Market Watch 2014 Beer Wholesaler of the Year

As one of the country’s leading beer wholesalers, Tim Sheehan’s work day is often filled with high-level meetings and conference calls, travel engagements, responses to emails and other critical tasks required to run a multistate business. But the part of his job that he finds most exciting is visiting his retail customers. “I like going into stores and seeing our customers—our friends—and finding out what’s important to their business and how we can help them make their stores better,” says Sheehan, CEO of Kingston, Massachusetts-based beer distributor L. Knife & Son Cos. 
 
This industry veteran even still takes pleasure in building beer displays and resetting coolers at retail outlets. “It gets the blood flowing,” Sheehan says. “I enjoy building our business and that of our retail partners and making friends for our company.”
 
With operations in 14 states and Washington, D.C., Sheehan’s family-owned business has made lots of friends over the years. And while L. Knife—2014 Beer Wholesaler of the Year—has grown to become one of the largest in the beer wholesaling business, Sheehan and other company executives maintain that the focus is on being the best, not the biggest. According to vice president of sales and marketing Michael Brazel, L. Knife’s vision is to be “the best beverage distribution company in each of our respective markets by continuously improving employee satisfaction, retailer satisfaction and supplier satisfaction.” Tim’s father, Gerald “Jerry” Sheehan—who serves as chairman of the board—concedes that while he never expected L. Knife would grow to its current size when he first joined the business nearly 60 years ago, the secret to the company’s success has been its commitment to quality. “We believe that every one of our brands has its value,” Jerry Sheehan says. “We’re very selective in what we take on.”
 
L. Knife declines to report sales data, but it’s estimated that combined volume is 35 million cases and annual revenue exceeds $700 million. The company services much of the Eastern Seaboard, from Maine to Virginia, as well as Kentucky, Wisconsin, Montana and Southern California. (In all but California, L. Knife is a statewide craft beer distributor.) The company comprises some 20 different divisions, including its three largest operations—L. Knife & Son Inc. in Massachusetts, Union Beer Distributors in New York and Beechwood Sales & Service in Wisconsin. Brazel notes that the distributor partners with hundreds of beer suppliers, ranging from Anheuser-Busch (A-B) InBev to emerging craft breweries, and employs 1,500 workers.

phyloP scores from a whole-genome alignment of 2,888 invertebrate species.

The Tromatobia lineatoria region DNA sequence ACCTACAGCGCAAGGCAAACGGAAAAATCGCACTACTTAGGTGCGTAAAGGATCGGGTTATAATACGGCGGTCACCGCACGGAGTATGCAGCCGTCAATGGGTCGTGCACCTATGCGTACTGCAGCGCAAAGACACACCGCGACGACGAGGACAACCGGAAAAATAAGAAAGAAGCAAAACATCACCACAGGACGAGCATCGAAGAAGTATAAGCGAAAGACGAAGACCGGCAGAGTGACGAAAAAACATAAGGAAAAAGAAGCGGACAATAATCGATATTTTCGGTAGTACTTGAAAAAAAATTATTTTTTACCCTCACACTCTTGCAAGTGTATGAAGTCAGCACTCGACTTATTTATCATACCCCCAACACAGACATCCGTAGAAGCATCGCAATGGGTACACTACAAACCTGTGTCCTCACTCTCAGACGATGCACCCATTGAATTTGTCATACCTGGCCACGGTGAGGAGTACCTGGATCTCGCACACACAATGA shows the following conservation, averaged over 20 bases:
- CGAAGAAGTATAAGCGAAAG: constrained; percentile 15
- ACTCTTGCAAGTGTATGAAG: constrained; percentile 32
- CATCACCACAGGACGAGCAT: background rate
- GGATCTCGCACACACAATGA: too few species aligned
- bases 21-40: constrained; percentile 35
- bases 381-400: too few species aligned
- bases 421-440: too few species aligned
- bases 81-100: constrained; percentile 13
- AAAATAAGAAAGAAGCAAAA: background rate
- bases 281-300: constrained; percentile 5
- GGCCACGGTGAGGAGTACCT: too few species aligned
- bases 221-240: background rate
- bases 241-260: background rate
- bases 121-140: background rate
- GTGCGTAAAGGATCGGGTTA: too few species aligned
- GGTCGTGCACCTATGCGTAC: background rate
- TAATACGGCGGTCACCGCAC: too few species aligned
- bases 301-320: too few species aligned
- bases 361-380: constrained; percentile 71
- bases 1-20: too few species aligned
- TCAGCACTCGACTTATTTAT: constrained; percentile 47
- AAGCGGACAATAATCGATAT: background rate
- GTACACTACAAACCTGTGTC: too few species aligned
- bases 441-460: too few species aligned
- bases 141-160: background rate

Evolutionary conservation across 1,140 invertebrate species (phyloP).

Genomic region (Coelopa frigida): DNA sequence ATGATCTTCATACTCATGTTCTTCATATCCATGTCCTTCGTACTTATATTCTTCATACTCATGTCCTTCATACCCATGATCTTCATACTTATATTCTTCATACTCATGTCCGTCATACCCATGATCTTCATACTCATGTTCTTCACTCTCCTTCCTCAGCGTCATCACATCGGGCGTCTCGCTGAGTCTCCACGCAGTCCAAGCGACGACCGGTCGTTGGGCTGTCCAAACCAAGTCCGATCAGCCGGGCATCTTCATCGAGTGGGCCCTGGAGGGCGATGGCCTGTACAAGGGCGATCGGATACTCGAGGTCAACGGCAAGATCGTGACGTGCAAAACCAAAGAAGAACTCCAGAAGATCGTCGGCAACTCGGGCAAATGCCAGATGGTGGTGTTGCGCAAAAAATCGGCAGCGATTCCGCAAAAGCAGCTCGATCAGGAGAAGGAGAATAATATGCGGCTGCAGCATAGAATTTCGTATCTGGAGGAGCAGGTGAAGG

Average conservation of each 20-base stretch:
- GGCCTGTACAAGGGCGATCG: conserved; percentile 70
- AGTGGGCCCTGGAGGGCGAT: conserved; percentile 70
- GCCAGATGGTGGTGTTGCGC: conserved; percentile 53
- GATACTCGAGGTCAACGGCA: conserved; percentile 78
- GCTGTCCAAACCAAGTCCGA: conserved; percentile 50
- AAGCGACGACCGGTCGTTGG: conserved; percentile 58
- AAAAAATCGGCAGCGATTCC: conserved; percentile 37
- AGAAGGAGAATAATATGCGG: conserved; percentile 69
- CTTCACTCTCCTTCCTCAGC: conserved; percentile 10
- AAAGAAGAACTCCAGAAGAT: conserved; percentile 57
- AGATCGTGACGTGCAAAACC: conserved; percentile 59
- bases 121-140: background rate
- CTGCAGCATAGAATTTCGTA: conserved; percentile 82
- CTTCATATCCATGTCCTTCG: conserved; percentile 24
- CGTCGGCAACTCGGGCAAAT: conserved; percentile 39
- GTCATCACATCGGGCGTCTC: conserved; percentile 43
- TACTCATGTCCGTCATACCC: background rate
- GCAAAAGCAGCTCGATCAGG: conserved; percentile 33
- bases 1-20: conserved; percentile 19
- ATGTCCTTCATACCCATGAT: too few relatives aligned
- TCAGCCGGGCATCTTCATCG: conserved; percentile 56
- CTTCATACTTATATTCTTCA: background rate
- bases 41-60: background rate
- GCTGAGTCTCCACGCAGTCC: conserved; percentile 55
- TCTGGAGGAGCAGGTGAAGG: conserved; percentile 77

Deep Roots
 
The company’s roots date back to the late 1800s—perhaps longer than any other leading beer distributor—when Luigi Cortelli, an Italian immigrant whose name was Americanized to “Louis Knife,” settled in Plymouth, Massachusetts, and sold groceries from a horse-drawn cart. His son, Domero—Jerry Sheehan’s father-in-law—established a distribution agreement for eastern Massachusetts with Anheuser-Busch in 1934 following the repeal of Prohibition. In 1956, Jerry Sheehan joined the company as a route salesman and purchased the business seven years later. 
 
Over the course of the next four decades, Jerry—joined by his sons, Tim, Chris and John—expanded the company’s beer holdings in Massachusetts, New York and Wisconsin, representing A-B and other beer suppliers. In 2002, the distributor acquired the statewide Massachusetts Craft Brewers Guild portfolio from Brooklyn Brewery, followed the next year by the Craft Brewers Guild portfolio for the 14 counties of south-eastern New York. For the past decade, L. Knife has made a series of acquisitions in various states to position itself as perhaps the largest distributor of craft beer and specialty imports in the country with its multistate Craft Brewers Guild network. Tim Sheehan was named CEO in 2008, while Chris Sheehan serves as president and general manager of Union Beer Distributors, and John Sheehan holds the position of president and general manager at Beechwood Sales and Service.
 
A-B remains a key supplier. Jerry Sheehan acknowledges the roles A-B and A-B InBev have played in the success of his company. “That business has been a significant partner and a major driver in our success,” he says. Six of the company’s 20 operations are A-B distributorships (three in New York, two in Massachusetts and one in Wisconsin).